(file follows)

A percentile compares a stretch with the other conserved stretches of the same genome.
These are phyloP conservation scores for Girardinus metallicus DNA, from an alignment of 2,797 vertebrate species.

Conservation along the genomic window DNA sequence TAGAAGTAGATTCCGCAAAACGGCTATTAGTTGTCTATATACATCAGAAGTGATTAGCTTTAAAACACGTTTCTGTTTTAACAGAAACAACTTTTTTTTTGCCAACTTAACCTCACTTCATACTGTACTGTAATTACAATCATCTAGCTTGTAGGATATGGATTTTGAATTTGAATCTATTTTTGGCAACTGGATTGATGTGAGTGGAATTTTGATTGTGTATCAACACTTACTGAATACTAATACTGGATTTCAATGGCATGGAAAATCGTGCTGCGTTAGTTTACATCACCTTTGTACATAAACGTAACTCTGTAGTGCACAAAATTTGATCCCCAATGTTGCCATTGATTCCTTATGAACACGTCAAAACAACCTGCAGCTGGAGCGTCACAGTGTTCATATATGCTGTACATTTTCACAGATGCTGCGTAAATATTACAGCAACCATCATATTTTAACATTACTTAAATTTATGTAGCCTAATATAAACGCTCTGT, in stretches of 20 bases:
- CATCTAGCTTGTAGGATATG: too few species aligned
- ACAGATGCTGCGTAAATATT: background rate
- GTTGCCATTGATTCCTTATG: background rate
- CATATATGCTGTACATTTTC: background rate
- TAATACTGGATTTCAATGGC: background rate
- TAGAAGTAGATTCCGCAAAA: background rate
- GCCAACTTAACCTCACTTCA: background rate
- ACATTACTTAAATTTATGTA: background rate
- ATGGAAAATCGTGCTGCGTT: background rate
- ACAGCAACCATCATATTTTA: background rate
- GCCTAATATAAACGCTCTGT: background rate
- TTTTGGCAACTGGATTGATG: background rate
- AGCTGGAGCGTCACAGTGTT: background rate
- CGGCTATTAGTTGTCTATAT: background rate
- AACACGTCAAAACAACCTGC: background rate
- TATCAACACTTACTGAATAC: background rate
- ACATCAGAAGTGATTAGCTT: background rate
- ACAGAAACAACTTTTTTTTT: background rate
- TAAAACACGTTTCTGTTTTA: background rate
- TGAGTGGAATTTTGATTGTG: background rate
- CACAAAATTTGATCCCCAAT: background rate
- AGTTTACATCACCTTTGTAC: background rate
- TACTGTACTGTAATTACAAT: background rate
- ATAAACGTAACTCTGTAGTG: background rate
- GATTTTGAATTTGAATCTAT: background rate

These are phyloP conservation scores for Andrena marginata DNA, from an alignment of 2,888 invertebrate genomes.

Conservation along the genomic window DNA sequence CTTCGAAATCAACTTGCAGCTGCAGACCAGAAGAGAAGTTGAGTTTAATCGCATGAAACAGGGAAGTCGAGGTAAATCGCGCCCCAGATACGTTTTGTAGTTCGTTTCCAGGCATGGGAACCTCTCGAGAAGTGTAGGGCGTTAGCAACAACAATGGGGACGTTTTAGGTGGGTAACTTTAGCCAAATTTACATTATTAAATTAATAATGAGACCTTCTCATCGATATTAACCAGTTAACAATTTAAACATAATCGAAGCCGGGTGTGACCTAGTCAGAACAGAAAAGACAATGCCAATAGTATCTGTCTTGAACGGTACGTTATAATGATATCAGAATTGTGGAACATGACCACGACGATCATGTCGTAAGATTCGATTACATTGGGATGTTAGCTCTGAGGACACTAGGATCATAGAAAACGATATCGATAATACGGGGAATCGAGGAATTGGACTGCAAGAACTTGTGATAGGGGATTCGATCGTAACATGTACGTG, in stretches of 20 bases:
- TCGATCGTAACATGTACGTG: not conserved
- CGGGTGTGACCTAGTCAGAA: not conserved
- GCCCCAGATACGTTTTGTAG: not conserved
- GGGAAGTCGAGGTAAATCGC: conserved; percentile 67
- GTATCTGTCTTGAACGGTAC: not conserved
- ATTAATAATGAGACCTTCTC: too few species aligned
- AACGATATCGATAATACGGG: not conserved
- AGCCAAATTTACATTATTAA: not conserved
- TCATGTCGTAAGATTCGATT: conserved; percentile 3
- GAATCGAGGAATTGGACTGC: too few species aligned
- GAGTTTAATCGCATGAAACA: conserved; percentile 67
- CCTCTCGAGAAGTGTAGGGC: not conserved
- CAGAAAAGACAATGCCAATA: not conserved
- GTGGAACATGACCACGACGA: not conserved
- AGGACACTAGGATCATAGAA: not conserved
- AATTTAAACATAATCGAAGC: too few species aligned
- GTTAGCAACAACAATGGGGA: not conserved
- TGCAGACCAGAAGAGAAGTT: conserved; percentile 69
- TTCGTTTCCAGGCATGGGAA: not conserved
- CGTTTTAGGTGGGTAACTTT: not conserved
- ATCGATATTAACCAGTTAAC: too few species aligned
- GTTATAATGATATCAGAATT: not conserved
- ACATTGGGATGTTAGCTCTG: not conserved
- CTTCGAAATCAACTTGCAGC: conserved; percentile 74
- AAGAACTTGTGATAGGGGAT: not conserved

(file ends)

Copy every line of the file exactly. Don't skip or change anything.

A percentile compares a stretch with the other conserved stretches of the same genome.
These are phyloP conservation scores for Girardinus metallicus DNA, from an alignment of 2,797 vertebrate species.

Conservation along the genomic window DNA sequence TAGAAGTAGATTCCGCAAAACGGCTATTAGTTGTCTATATACATCAGAAGTGATTAGCTTTAAAACACGTTTCTGTTTTAACAGAAACAACTTTTTTTTTGCCAACTTAACCTCACTTCATACTGTACTGTAATTACAATCATCTAGCTTGTAGGATATGGATTTTGAATTTGAATCTATTTTTGGCAACTGGATTGATGTGAGTGGAATTTTGATTGTGTATCAACACTTACTGAATACTAATACTGGATTTCAATGGCATGGAAAATCGTGCTGCGTTAGTTTACATCACCTTTGTACATAAACGTAACTCTGTAGTGCACAAAATTTGATCCCCAATGTTGCCATTGATTCCTTATGAACACGTCAAAACAACCTGCAGCTGGAGCGTCACAGTGTTCATATATGCTGTACATTTTCACAGATGCTGCGTAAATATTACAGCAACCATCATATTTTAACATTACTTAAATTTATGTAGCCTAATATAAACGCTCTGT, in stretches of 20 bases:
- CATCTAGCTTGTAGGATATG: too few species aligned
- ACAGATGCTGCGTAAATATT: background rate
- GTTGCCATTGATTCCTTATG: background rate
- CATATATGCTGTACATTTTC: background rate
- TAATACTGGATTTCAATGGC: background rate
- TAGAAGTAGATTCCGCAAAA: background rate
- GCCAACTTAACCTCACTTCA: background rate
- ACATTACTTAAATTTATGTA: background rate
- ATGGAAAATCGTGCTGCGTT: background rate
- ACAGCAACCATCATATTTTA: background rate
- GCCTAATATAAACGCTCTGT: background rate
- TTTTGGCAACTGGATTGATG: background rate
- AGCTGGAGCGTCACAGTGTT: background rate
- CGGCTATTAGTTGTCTATAT: background rate
- AACACGTCAAAACAACCTGC: background rate
- TATCAACACTTACTGAATAC: background rate
- ACATCAGAAGTGATTAGCTT: background rate
- ACAGAAACAACTTTTTTTTT: background rate
- TAAAACACGTTTCTGTTTTA: background rate
- TGAGTGGAATTTTGATTGTG: background rate
- CACAAAATTTGATCCCCAAT: background rate
- AGTTTACATCACCTTTGTAC: background rate
- TACTGTACTGTAATTACAAT: background rate
- ATAAACGTAACTCTGTAGTG: background rate
- GATTTTGAATTTGAATCTAT: background rate

These are phyloP conservation scores for Andrena marginata DNA, from an alignment of 2,888 invertebrate genomes.

Conservation along the genomic window DNA sequence CTTCGAAATCAACTTGCAGCTGCAGACCAGAAGAGAAGTTGAGTTTAATCGCATGAAACAGGGAAGTCGAGGTAAATCGCGCCCCAGATACGTTTTGTAGTTCGTTTCCAGGCATGGGAACCTCTCGAGAAGTGTAGGGCGTTAGCAACAACAATGGGGACGTTTTAGGTGGGTAACTTTAGCCAAATTTACATTATTAAATTAATAATGAGACCTTCTCATCGATATTAACCAGTTAACAATTTAAACATAATCGAAGCCGGGTGTGACCTAGTCAGAACAGAAAAGACAATGCCAATAGTATCTGTCTTGAACGGTACGTTATAATGATATCAGAATTGTGGAACATGACCACGACGATCATGTCGTAAGATTCGATTACATTGGGATGTTAGCTCTGAGGACACTAGGATCATAGAAAACGATATCGATAATACGGGGAATCGAGGAATTGGACTGCAAGAACTTGTGATAGGGGATTCGATCGTAACATGTACGTG, in stretches of 20 bases:
- TCGATCGTAACATGTACGTG: not conserved
- CGGGTGTGACCTAGTCAGAA: not conserved
- GCCCCAGATACGTTTTGTAG: not conserved
- GGGAAGTCGAGGTAAATCGC: conserved; percentile 67
- GTATCTGTCTTGAACGGTAC: not conserved
- ATTAATAATGAGACCTTCTC: too few species aligned
- AACGATATCGATAATACGGG: not conserved
- AGCCAAATTTACATTATTAA: not conserved
- TCATGTCGTAAGATTCGATT: conserved; percentile 3
- GAATCGAGGAATTGGACTGC: too few species aligned
- GAGTTTAATCGCATGAAACA: conserved; percentile 67
- CCTCTCGAGAAGTGTAGGGC: not conserved
- CAGAAAAGACAATGCCAATA: not conserved
- GTGGAACATGACCACGACGA: not conserved
- AGGACACTAGGATCATAGAA: not conserved
- AATTTAAACATAATCGAAGC: too few species aligned
- GTTAGCAACAACAATGGGGA: not conserved
- TGCAGACCAGAAGAGAAGTT: conserved; percentile 69
- TTCGTTTCCAGGCATGGGAA: not conserved
- CGTTTTAGGTGGGTAACTTT: not conserved
- ATCGATATTAACCAGTTAAC: too few species aligned
- GTTATAATGATATCAGAATT: not conserved
- ACATTGGGATGTTAGCTCTG: not conserved
- CTTCGAAATCAACTTGCAGC: conserved; percentile 74
- AAGAACTTGTGATAGGGGAT: not conserved